The Tory government faces its own self-imposed constraints: the promise it made to voters at the last election not to increase income tax, national insurance contributions or the rate of VAT. So, one obvious question is: ‘Given the crisis in public spending, should it be prepared to break its promises?’
The basic rate of income tax, at 20%, is very low by historical standards: it was well up in the thirties for most of the post-war era. In the light of the large number of people who pay it, an increase in the rate would generate considerable revenue. But there are arguments against. First, chancellors who have cut the rate have often at the same time bunged up national insurance contributions, a sort of stealth income tax. So the effective rate of income tax is higher than it might appear. Secondly, increasing income taxes cuts disposable income and at a time when economic growth is so dependent (unhealthily so, many economists believe) on consumer spending, the effect might well be to lower growth by reducing demand.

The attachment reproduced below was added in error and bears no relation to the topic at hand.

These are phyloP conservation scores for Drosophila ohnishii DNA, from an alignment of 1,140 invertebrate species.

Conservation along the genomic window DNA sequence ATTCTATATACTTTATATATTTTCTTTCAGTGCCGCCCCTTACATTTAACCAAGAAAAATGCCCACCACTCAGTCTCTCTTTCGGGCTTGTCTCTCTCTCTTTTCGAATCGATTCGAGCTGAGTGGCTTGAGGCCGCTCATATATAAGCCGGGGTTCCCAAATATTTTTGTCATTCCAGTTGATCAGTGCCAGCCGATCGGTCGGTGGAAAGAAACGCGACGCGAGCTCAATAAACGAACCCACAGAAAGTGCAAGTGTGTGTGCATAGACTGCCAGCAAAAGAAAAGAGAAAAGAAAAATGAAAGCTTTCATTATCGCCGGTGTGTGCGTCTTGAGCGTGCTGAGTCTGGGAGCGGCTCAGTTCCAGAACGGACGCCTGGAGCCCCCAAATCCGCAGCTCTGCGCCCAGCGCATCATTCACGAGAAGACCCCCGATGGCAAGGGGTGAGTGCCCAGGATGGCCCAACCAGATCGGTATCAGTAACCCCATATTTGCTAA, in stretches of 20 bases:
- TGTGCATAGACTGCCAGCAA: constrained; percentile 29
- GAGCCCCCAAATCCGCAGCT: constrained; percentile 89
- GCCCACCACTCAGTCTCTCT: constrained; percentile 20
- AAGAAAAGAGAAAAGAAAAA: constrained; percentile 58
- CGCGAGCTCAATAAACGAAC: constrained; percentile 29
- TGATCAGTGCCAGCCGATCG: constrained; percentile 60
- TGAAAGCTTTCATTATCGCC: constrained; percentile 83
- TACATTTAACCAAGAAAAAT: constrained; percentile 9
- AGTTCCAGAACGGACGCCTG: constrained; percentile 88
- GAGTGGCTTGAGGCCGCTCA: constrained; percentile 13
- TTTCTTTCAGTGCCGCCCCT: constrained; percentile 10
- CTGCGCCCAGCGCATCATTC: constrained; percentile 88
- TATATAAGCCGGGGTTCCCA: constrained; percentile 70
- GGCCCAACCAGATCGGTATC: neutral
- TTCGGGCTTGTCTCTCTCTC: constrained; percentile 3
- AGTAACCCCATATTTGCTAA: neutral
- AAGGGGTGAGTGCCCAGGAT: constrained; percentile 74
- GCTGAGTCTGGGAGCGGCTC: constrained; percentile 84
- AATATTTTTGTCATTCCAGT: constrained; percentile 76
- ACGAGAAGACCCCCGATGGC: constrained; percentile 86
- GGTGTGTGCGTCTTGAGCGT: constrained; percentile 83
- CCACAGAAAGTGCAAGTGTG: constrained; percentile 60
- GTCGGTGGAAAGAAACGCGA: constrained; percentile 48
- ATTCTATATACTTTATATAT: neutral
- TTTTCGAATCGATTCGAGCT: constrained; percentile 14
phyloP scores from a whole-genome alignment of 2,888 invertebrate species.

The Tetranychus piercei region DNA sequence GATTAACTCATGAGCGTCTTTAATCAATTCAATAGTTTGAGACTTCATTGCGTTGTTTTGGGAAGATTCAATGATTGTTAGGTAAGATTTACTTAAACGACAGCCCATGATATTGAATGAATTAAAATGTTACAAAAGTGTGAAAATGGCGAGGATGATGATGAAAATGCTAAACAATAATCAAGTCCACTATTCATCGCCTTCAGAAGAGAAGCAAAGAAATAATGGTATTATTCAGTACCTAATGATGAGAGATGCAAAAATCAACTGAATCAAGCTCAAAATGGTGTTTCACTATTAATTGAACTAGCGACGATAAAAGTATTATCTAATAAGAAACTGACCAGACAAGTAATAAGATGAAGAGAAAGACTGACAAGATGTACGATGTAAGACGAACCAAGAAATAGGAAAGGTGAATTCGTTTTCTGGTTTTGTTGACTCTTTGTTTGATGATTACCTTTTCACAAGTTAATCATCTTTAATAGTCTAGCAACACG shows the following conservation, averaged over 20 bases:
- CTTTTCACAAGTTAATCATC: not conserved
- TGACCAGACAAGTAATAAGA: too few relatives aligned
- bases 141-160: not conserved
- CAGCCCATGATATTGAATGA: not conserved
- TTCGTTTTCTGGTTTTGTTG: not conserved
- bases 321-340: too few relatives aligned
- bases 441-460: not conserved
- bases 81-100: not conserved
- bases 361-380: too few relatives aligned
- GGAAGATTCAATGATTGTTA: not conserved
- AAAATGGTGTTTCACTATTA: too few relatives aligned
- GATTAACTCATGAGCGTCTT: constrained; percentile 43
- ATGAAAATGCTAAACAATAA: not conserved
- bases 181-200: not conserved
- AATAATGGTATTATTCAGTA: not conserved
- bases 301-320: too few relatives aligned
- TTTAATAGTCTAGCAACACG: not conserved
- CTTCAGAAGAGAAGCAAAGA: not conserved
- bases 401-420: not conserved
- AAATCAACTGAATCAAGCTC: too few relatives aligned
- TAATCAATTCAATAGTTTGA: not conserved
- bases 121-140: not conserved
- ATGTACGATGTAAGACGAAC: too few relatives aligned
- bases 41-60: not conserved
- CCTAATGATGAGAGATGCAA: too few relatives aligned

The signs are that the government is going to adopt the same Augustinian approach to tax increases as it has to achieving budget surplus. That’s to say, it won’t renew old promises at the next election, making the calculation that it can win again without committing itself to keeping tax down. There are already signs of it wanting to ditch old commitments, like the triple lock on pensions. Perhaps the same will be done with pledges on income tax and VAT rates.
It may have no option. It’s estimated that in the 2020s the ageing population will force the share of government spending in national income to rise by one percentage point. That means that there will need to be an extra £18bn a year of tax rises, or three percentage points on the rate of income tax, just to pay for the elderly.
The question is: should the government get on with such tax rises now in order to stave off the crisis which seems to be engulfing our public services. Or hope that, in the words of Mr. Micawber, something will turn up?
What’s your view? Let us know.